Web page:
562 F.2d 965
2 Fed. R. Evid. Serv. 782
UNITED STATES of America, Plaintiff-Appellee,
Frank William DUDLEY, Defendant-Appellant.
United States Court of Appeals,
Nov. 11, 1977.
Lucien B. Campbell, Federal Public Defender, Herbert E. Cooper, Asst. Federal Public Defender, El Paso, Tex., for defendant-appellant.
Jamie C. Boyd, U. S. Atty., LeRoy M. Jahn, Asst. U. S. Atty., Ronald P. Guyer, Trial Atty., Jeremiah Handy, Asst. U. S. Atty., San Antonio, Tex., for plaintiff-appellee.
Appeal from the United States District Court for the Western District of Texas.
Before WISDOM, GEWIN and AINSWORTH, Circuit Judges.
AINSWORTH, Circuit Judge:
Frank William Dudley was convicted, after a jury trial, on a charge of transportation of a stolen motor vehicle in violation of the Dyer Act, 18 U.S.C. § 2312. In this appeal Dudley asserts that his conviction should be reversed because the trial court erroneously admitted proof of a prior conviction for violation of the Dyer Act, which he contends violates Federal Rules of Evidence, Rules 403 and 404(b). We have considered the contention and find it to be without merit; accordingly, we affirm.
In September 1976 James Nunn, owner of a 1974 Buick automobile, drove from Michigan to Birmingham, Alabama, to visit a friend, Mary Smith, and stayed in the Smith house sharing a room with appellant Frank Dudley, who is the son of Ms. Smith. Nunn allowed Dudley to use his car on several occasions for driving around Birmingham. On September 10, 1976, Dudley drove the vehicle from his mother's house to Nunn's cousin's house and asked if he could borrow the car to pick up his girl friend, that he would return in 45 minutes. Nunn consented. When Dudley failed to return by the next morning, Nunn notified the police and four days later Dudley was arrested at the Texas-Mexico border at El Paso in possession of the car and charged with its theft.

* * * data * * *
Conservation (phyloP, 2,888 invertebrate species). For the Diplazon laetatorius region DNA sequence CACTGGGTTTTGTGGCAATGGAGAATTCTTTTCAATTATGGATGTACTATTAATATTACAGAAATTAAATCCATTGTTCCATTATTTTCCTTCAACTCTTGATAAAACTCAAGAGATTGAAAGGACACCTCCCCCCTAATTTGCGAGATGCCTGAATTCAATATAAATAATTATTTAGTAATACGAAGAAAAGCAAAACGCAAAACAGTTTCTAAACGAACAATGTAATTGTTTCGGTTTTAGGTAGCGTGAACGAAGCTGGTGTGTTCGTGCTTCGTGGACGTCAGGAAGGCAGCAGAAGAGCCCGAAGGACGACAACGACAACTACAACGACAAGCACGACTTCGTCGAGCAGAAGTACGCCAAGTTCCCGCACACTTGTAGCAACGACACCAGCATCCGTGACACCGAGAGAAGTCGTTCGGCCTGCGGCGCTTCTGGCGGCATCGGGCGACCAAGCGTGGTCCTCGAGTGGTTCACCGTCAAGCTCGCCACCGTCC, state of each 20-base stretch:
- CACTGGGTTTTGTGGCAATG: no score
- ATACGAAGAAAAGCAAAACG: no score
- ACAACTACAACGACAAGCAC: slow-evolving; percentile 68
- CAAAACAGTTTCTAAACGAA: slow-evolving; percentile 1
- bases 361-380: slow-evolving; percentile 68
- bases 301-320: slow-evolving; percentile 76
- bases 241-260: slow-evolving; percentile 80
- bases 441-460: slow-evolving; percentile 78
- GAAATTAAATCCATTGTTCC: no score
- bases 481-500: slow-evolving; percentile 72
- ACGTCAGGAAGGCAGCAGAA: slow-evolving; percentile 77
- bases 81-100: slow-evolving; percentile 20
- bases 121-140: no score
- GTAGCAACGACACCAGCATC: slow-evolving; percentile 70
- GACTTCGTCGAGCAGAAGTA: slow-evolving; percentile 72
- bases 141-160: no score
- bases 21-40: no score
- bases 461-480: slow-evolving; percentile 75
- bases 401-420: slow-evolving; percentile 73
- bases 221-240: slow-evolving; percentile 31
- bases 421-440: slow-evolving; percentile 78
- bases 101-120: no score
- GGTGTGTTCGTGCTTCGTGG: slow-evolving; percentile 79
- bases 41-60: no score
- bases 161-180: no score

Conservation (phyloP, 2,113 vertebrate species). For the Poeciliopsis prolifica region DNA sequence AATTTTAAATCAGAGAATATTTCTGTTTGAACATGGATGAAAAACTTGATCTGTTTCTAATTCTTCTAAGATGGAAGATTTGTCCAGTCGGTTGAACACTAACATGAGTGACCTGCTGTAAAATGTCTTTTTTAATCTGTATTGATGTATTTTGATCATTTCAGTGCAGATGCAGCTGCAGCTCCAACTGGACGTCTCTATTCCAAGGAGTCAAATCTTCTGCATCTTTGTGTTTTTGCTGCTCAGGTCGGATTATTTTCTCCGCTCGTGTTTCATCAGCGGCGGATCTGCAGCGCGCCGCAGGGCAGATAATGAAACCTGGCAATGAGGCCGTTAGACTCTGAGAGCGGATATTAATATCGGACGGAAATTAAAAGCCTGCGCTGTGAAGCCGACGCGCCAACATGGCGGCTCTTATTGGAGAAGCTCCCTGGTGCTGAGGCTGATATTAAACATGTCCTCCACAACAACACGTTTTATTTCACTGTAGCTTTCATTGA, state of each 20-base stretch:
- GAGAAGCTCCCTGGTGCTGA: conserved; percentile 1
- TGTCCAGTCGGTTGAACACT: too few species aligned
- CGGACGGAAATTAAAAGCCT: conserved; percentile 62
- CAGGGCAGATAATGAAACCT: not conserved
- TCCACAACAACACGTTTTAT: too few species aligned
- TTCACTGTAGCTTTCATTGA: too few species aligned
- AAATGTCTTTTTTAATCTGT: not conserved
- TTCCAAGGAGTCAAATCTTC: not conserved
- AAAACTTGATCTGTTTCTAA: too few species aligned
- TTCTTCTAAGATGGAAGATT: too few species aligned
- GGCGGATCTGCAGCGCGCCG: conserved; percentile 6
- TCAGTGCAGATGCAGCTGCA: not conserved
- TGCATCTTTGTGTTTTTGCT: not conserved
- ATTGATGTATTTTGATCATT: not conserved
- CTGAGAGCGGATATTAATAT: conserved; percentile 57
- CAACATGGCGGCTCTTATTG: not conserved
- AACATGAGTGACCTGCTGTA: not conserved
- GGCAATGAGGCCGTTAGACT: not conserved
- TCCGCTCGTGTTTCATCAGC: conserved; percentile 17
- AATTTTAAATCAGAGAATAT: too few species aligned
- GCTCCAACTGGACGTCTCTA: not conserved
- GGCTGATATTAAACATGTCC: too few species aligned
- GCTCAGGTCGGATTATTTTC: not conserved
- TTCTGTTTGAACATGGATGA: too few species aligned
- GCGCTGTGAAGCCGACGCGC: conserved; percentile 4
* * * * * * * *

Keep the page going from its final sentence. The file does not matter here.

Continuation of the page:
At the trial Nunn testified that he had not given Dudley permission to take the car to Texas or Mexico, that he had only given permission to take the car to pick up his girl friend and he was to return it in 45 minutes when he loaned it to him. Dudley did not testify. However, an FBI agent testified to a conversation with Dudley at the time of arrest to the effect that the defendant was unemployed in Birmingham and was working his way to California in search of employment, that he would have then returned the vehicle to Nunn in Detroit.
The Government introduced evidence over objection which showed that Dudley had previously been convicted on October 9, 1970, of a violation of the Dyer Act, 18 U.S.C. § 2312, for the offense of interstate transportation of a stolen motor vehicle. This evidence forms the basis of appellant Dudley's appeal, the Government urging that it was necessary for proof of motive, opportunity, intent, preparation, plan and knowledge, as authorized by Rule 404(b) of the Federal Rules of Evidence. The defense urges that proof of the prior offense violates Rule 404(b) as well as Rule 403 of the Federal Rules of Evidence. In United States v. Arteaga-Limones, 5 Cir., 1976, 529 F.2d 1183, 1197, we said that "(t)he propriety of admitting evidence of prior convictions to show intent is established by showing four factors: (1) plain, clear and convincing evidence of a prior similar offense; (2) not too remote in time; (3) in which intent is a material element; and (4) the proof of which is substantially needed by the government to the extent that material prejudice to the defendant is outweighed." See also United States v. Urdiales, 5 Cir., 1975, 523 F.2d 1245; United States v. San Martin, 5 Cir., 1974, 505 F.2d 918; United States v. Bloom, 5 Cir., 1976, 538 F.2d 704.